Posts tagged: newcomers
Got a nice note from a new reader who recently moved here from Fairbanks, Alaska.
I welcomed him. Then I cordially invited him to get ready to chuckle at what many here regard as challenging winter weather.
I used to count on transplanted Montanans to snort and shake their heads when confronted with Spokane winter wimps. But, as I have theorized, I think a lot of them come here because they are actively escaping Montana winters. Either that or they move here and then get corrupted by our snowmageddon overreactions to inevitable seasonal circumstances.
So maybe this fellow from Alaska will be a good influence.
I don't know, though. He seems like a pretty nice guy. He'll probably just nod and say, “Yes, you're right. Technically, 29 degrees is below freezing, as you say.”
Here's an answer to a finish-the-sentence exercise for which I didn't have room in Sunday's Slice.
Things haven't been the same around here since …
“Those outsiders came in with their fancy ideas,” wrote Georgie Ann Weatherby. “I speak from the standpoint of BEING an outsider. I moved here from the Portland/Vancouver area in 1996 — due to my career. I recall being at Huckleberry's not long after my arrival, inquiring about a specific type of sushi I was seeking. The store employees were very kind and helpful, but the locals in line where I stood started reminiscing about what it was like before all these 'big city folks' moved to Spokane (complete with diatribes on 'wide open spaces'). I politely mentioned that we bring revenues with us, which enriches the city. My retort was met with cold stares. There were many more incidents to follow.”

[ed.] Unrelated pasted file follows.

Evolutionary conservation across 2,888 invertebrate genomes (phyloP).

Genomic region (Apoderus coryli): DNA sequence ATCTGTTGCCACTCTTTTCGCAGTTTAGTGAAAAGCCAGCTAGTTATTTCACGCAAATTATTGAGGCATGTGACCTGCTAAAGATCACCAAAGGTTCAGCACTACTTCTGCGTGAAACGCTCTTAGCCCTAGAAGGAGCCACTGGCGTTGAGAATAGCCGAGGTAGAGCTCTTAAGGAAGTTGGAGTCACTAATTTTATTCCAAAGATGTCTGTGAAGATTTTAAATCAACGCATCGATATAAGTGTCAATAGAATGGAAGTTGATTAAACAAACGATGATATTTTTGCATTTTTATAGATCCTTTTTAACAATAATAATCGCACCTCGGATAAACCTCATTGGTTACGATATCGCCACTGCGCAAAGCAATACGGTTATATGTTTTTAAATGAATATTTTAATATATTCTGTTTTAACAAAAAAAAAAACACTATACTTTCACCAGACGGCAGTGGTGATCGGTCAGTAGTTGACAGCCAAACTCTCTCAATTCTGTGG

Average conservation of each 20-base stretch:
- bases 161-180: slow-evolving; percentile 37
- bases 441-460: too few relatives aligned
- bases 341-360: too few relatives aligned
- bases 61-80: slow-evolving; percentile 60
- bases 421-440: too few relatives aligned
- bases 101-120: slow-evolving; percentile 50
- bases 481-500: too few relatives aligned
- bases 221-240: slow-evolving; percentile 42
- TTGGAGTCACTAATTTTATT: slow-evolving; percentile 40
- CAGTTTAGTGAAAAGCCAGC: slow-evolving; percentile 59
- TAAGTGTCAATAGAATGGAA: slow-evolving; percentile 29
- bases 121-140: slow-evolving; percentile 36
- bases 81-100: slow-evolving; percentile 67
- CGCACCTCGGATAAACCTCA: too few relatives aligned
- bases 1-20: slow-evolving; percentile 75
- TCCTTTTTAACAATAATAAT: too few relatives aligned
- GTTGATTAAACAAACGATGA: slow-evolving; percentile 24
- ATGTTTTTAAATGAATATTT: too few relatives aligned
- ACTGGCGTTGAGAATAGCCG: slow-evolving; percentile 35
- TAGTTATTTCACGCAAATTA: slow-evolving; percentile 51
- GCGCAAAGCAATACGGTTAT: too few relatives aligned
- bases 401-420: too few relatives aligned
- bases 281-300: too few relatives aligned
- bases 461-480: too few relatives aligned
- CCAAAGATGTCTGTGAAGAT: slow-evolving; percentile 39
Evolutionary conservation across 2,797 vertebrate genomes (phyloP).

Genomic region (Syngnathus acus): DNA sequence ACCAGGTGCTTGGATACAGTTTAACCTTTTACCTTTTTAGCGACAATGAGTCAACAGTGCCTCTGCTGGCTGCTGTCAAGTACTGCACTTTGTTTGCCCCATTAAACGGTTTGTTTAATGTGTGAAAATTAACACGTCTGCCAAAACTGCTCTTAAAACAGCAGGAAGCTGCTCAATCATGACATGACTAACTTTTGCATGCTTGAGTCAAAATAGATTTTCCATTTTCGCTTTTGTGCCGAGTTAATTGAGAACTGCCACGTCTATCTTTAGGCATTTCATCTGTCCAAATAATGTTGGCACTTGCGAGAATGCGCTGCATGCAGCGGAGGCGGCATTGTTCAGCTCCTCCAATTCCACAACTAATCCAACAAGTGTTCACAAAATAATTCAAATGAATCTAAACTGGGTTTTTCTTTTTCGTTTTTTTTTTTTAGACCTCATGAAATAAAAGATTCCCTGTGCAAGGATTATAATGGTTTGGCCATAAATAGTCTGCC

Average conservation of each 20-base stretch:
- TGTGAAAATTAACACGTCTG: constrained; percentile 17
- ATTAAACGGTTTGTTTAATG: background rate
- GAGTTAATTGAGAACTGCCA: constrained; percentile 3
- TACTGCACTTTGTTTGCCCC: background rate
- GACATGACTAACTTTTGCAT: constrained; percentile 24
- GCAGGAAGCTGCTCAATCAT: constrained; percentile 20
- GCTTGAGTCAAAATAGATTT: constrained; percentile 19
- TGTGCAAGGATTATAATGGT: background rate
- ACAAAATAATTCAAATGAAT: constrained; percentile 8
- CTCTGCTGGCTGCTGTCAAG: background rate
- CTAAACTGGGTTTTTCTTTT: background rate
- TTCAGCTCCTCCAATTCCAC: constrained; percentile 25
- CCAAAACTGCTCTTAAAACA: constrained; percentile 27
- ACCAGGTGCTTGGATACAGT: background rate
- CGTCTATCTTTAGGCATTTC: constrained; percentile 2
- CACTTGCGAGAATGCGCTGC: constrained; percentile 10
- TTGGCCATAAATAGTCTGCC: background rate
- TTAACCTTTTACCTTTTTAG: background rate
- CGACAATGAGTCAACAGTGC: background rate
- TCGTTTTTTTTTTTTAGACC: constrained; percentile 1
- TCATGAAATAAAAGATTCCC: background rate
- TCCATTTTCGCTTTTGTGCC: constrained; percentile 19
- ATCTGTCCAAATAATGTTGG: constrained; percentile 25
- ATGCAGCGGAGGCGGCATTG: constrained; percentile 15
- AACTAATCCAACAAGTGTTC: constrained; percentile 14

My first thought? Huck's seems like an odd place to encounter that attitude. I would have guessed a fair number of shoppers there (I'm one) would do back-flips to at least affect the opposite outlook. But that was the first year the store was open, so maybe some in Spokane hadn't figured out the vibe yet.
Anyway, Weatherby went on to say she thinks Spokane is changing. “Things have brightened up a bit as this city has slowly become more diverse, but it still has a long way to go.”